Business Farming

Saturday 1 October 2016

September deadline for GLAS cover crops

Published 13/07/2016 | 02:30

Goldcrop's Dave Barry with six weeks old examples of two of the cheapest cover crop options under GLAS: fodder rape and mustard
Goldcrop's Dave Barry with six weeks old examples of two of the cheapest cover crop options under GLAS: fodder rape and mustard

Over 44,500ac of green cover crops are due to be planted for the GLAS scheme this autumn. Much of it will be planted by farmers who have never grown these types of crops before, and the basics of variety choice, crop establishment and management are all new to most, explained Goldcrop's grass and forage crop manager, Dave Barry.

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He outlined the 12 different species that were eligible to farmers attending the crop walk on Podge and Ian Howard's farm in Bellewstown.

However, at a cost of over €100/ha, Mr Barry stressed that some of the options would be simply uneconomical for participants in the scheme.

"Cover crops such as clover can in theory fix about 15 units of nitrogen and they will help condition the soil structure, but it is difficult to measure any quantifiable benefit beyond the payment that they qualify for under GLAS. For this reason, we expect most farmers to go with the cheaper options," he said.

He added that farmers needed to plant a combination of at least two different species from the list, and that minimum seeding rates were also required.

"For this reason, planting something like berseem clover at 22kg/ha and vetch could cost €66/Ha, while black oats and phacelia could be even more.

"They all have different functions. The oilseed and tillage radishes have the deepest roots, while the clover and vetch will both fix nitrogen into the soil. Phacelia is also a good soil conditioner.

"Some farmers have been using mustard as a green cover for many years, and it has the advantage of being ok if you are sowing a little late.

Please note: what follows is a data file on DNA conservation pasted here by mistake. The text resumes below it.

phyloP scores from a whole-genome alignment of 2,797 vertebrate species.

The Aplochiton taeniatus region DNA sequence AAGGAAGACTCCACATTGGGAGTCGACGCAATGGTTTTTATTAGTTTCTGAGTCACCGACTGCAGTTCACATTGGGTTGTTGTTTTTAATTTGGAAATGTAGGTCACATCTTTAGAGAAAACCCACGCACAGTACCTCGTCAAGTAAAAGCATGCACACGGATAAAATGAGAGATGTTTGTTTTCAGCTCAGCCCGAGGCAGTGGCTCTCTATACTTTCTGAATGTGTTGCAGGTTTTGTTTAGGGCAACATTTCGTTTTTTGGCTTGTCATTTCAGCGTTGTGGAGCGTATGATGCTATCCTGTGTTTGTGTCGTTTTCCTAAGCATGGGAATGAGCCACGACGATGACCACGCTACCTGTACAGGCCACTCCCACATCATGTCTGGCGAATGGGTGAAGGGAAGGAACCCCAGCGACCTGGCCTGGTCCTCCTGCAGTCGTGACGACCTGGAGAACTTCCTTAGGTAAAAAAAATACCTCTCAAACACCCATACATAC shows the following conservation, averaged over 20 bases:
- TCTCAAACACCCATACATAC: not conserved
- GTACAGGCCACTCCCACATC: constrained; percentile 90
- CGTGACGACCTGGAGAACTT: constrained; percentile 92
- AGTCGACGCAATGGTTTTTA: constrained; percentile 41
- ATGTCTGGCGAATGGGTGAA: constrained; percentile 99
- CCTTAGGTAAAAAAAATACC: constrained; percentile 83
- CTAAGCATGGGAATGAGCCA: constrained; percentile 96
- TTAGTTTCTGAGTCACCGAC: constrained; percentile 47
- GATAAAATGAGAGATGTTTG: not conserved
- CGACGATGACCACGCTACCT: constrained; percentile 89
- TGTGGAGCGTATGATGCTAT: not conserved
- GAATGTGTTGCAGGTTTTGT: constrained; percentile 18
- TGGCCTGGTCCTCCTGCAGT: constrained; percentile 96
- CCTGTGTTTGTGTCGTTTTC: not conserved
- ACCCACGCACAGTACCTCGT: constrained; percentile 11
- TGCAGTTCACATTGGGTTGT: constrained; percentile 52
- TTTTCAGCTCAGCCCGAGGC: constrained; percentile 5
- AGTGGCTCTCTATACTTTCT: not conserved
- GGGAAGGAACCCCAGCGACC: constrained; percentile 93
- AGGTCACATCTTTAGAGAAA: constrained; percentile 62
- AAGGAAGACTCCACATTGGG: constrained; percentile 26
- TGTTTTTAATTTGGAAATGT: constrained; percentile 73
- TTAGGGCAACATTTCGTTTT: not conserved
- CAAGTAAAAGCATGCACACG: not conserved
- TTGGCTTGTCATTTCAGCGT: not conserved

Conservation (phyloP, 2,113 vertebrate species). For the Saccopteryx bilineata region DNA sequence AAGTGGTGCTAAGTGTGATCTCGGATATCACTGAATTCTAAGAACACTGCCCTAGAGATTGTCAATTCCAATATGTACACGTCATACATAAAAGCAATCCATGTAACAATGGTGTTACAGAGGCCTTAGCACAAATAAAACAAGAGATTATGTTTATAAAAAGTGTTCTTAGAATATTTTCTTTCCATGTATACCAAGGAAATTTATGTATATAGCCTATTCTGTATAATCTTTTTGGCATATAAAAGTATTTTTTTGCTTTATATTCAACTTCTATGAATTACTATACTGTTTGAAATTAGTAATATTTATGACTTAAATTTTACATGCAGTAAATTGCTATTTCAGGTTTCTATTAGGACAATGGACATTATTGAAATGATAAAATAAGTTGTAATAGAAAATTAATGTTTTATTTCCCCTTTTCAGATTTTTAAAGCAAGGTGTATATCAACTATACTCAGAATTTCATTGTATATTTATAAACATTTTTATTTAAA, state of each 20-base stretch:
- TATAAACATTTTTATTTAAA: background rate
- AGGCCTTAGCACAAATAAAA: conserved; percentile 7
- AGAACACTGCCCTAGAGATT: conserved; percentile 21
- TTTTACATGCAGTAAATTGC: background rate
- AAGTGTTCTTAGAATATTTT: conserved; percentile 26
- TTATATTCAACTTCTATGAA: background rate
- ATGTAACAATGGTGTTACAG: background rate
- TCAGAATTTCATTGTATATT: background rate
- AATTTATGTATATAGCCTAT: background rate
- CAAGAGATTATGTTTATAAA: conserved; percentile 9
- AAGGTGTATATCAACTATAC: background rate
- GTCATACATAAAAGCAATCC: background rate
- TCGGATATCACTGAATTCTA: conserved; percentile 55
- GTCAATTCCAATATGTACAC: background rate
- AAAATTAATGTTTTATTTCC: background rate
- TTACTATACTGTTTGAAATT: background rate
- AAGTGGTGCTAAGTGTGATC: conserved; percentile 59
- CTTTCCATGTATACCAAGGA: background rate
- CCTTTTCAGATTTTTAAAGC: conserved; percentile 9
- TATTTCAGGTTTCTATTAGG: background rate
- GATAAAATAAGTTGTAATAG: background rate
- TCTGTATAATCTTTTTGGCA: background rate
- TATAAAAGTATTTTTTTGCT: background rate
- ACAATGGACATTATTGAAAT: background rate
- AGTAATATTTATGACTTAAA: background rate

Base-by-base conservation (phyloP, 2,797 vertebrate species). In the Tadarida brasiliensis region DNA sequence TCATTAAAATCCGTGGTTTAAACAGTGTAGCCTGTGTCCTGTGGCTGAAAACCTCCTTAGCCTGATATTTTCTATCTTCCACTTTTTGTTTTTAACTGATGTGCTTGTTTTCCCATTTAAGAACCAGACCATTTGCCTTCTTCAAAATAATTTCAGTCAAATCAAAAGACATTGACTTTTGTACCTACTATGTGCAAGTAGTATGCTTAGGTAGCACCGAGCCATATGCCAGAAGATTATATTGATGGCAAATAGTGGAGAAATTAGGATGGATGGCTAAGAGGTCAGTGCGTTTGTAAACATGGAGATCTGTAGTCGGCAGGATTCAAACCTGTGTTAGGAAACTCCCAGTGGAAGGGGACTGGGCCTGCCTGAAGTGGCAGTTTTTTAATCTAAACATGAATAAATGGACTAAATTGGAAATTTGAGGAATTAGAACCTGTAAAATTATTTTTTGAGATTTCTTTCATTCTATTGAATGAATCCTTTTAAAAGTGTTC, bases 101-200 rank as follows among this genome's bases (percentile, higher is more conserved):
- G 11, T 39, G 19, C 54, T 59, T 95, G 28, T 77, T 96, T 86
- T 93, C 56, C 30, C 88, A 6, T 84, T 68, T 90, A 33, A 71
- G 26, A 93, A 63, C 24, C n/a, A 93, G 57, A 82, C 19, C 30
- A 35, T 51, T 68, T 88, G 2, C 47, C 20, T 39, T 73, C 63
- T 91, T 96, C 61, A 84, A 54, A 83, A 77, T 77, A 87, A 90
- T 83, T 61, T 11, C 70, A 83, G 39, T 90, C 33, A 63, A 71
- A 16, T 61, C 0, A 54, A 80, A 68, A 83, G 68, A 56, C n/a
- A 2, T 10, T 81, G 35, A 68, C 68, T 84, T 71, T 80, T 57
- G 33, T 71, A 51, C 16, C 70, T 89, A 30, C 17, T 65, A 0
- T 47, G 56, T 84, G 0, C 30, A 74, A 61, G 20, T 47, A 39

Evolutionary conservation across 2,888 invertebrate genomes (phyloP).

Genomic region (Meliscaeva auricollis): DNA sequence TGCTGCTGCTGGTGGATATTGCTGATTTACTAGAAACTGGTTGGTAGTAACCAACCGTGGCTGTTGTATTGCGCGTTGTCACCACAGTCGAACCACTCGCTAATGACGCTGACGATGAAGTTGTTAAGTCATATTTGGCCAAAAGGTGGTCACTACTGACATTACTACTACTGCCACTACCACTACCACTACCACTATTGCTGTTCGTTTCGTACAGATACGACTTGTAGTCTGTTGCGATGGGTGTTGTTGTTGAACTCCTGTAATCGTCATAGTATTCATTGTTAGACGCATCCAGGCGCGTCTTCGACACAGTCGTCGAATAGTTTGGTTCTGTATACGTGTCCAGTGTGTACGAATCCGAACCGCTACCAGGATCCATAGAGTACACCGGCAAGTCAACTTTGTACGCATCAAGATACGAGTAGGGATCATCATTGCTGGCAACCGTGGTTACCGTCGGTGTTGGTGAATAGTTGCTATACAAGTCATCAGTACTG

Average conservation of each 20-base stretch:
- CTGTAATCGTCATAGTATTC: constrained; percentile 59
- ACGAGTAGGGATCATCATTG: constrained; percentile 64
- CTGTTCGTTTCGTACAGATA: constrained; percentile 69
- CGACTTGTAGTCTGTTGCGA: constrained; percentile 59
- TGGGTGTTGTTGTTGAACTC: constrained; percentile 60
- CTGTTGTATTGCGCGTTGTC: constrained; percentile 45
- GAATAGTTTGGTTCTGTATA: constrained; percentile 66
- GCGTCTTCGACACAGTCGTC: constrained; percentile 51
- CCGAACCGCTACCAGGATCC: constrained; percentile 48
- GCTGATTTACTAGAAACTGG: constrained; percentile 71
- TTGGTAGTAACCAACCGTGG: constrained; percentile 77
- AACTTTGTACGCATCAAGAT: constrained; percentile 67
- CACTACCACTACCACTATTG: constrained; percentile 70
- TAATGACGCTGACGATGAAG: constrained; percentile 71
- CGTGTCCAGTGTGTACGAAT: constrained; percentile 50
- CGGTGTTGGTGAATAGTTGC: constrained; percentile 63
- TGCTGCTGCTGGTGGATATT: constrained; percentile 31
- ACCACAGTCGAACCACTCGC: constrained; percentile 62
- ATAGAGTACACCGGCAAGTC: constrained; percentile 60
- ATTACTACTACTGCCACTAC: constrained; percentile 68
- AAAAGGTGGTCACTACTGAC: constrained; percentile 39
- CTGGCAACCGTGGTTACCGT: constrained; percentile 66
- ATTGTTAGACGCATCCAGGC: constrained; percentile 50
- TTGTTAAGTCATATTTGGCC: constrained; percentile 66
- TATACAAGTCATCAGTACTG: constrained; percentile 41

"Most of the others need to be sown by September. But you also need to be careful that it doesn't get out of hand over the winter. Some of the crops will develop a 4ft high canopy so they need to be sprayed off in plenty of time before you go in to sow your next crop. They can also start flowering before the December 1 window for spraying off reopens. In that case, you need to top the crop to stop it spreading volunteers.

"The clovers and vetches can also be grazed, but only after December 1.

"You need to be careful that the cover crop is unrelated to the subsequent crop that you plant. So the oilseed radish and fodder rape would not be suitable if you are following with oilseed rape crops due to the risk of disease carry-over.

"We would expect leafy turnip and fodder rape, which will cost about €25/ha in seed, to be one of the most popular options because it establishes good ground cover, which is important to keep the weeds down. But it can be prone to bird damage.

"The best way to establish the cover is by a min-till system or disking, one-pass and rolling, but the likes of mustard can be broadcast and rolled into cultivated ground.

"Remember, the crops need to be sown by September 15 to qualify for the scheme."

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